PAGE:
College is aiming to increase the number of students who study abroad by 30 and 50 per cent, as part of its new Global Relations Strategy.
The strategy focuses on increasing mobility opportunities and creating more university partnerships. It will come into effect in 2020, just after the College-wide implementation of the Trinity Education Project.
Speaking to The University Times, Trinity’s Director of Internationalisation, Fedelma McNamara, said: “What we’re saying is part of our strategy is that there should be more opportunities for students to go outside of Ireland and get that international experience.”
To facilitate the increased numbers of students studying abroad, McNamara said that Trinity is making efforts to “expand student numbers in the current partners and add partners in new regions”. Trinity hopes to have one dual and one joint programme per faculty, or two of either in some cases.
Two years ago, Trinity announced a dual degree programme in partnership with Columbia University. As part of the programme, European studies students spend their first two years in Trinity and their final two years at Columbia in New York.
Speaking about the partnership, McNamara said: “Columbia was the first of its kind for us, and I think that it is something we’d like to build on in the next strategy. It is a really good example of a partnership that can be multifaceted and can grow.”
McNamara said she hopes that concerns about the affordability of the dual programme with Columbia will be resolved in the next strategy. “We’re working with Trinity Development and Alumni to come up with a programme of scholarships because we believe that is a way of attracting the best students to these programmes”, McNamara said.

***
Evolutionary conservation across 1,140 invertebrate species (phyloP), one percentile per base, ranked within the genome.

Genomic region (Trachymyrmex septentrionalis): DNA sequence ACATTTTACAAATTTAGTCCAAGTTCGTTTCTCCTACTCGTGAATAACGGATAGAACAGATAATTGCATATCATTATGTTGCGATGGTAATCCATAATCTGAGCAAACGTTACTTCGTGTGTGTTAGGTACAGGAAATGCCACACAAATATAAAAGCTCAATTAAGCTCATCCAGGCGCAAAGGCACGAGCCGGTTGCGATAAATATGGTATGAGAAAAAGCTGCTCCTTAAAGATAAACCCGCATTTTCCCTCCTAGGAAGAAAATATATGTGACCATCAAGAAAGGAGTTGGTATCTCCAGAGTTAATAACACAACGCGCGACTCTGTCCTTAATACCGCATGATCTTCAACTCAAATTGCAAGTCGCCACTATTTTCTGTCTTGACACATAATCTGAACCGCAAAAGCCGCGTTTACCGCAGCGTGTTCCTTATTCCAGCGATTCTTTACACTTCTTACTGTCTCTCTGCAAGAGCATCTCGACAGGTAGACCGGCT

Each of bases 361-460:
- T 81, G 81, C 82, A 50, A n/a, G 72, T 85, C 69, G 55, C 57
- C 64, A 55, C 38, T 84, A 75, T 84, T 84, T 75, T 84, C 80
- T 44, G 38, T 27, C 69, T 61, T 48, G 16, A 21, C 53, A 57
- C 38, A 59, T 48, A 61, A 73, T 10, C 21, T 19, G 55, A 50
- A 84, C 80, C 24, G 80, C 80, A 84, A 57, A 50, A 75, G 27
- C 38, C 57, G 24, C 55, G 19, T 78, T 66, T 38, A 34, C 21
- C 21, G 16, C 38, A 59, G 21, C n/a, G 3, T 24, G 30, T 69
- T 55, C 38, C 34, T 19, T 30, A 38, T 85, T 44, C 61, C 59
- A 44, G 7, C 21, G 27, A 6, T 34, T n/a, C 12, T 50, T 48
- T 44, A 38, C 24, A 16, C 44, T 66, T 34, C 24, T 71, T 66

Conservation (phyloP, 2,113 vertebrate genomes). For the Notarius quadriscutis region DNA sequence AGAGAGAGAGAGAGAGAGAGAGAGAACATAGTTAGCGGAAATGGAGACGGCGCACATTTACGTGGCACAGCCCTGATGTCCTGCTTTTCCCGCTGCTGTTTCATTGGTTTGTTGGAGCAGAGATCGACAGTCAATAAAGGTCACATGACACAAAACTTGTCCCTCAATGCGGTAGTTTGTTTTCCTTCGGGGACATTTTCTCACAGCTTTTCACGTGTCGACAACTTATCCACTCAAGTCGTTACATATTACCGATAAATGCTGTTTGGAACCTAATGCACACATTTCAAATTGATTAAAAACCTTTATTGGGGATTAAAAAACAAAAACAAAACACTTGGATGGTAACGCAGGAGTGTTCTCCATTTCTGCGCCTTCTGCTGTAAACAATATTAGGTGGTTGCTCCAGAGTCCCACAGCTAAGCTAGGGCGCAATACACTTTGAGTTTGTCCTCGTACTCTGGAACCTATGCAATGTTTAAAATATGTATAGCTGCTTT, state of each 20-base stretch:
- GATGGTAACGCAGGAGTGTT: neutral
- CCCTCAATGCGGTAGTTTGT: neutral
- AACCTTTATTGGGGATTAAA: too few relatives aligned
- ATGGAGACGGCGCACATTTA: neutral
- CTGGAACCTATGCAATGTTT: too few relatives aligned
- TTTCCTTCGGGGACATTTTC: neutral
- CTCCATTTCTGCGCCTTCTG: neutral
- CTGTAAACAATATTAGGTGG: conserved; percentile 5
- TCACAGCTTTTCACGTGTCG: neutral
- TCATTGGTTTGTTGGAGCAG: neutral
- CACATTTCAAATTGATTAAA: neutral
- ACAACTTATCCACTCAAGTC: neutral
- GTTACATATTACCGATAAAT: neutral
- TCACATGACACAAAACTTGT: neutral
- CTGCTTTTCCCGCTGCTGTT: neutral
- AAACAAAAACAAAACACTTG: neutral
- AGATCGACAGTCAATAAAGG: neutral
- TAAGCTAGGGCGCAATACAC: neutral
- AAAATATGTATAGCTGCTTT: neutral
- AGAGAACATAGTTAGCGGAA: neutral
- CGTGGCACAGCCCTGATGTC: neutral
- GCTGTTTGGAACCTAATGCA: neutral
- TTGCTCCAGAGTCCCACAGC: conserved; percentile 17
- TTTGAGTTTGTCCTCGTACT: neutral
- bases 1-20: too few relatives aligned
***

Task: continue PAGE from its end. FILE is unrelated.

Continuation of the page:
“I think because there was a very tight turnaround between the pilot programme and the launch of the actual programme, the discussions maybe hadn’t been as deep as they possibly needed to be. There will be more strategic programme of scholarships, not just for this programme but for other programmes across our institutions”, she said.
College also hopes to expand on the number of articulation programmes it offers – these programmes see students spend their first two years in another university before coming to Ireland for their final two years to earn a Trinity degree. The collaboration between Trinity and Thapar University in New Delhi is the first such partnership.
McNamara said that the College’s ambition to develop three articulation programmes per faculty and to increase the number of students on the current programme from 20 to 40.
The new strategy also seeks to manage the strategic element of Erasmus, while allowing the operational element to be managed by the Academic Registry. “We can’t be responsible for the academic programmes but what we can do is make it as painless as possible for students to take up these opportunities”, McNamara said.
The Trinity Education Programme places a strong emphasis on graduate attributes. McNamara said that “a lot of them can be found through exposure to other experiences that are outside”.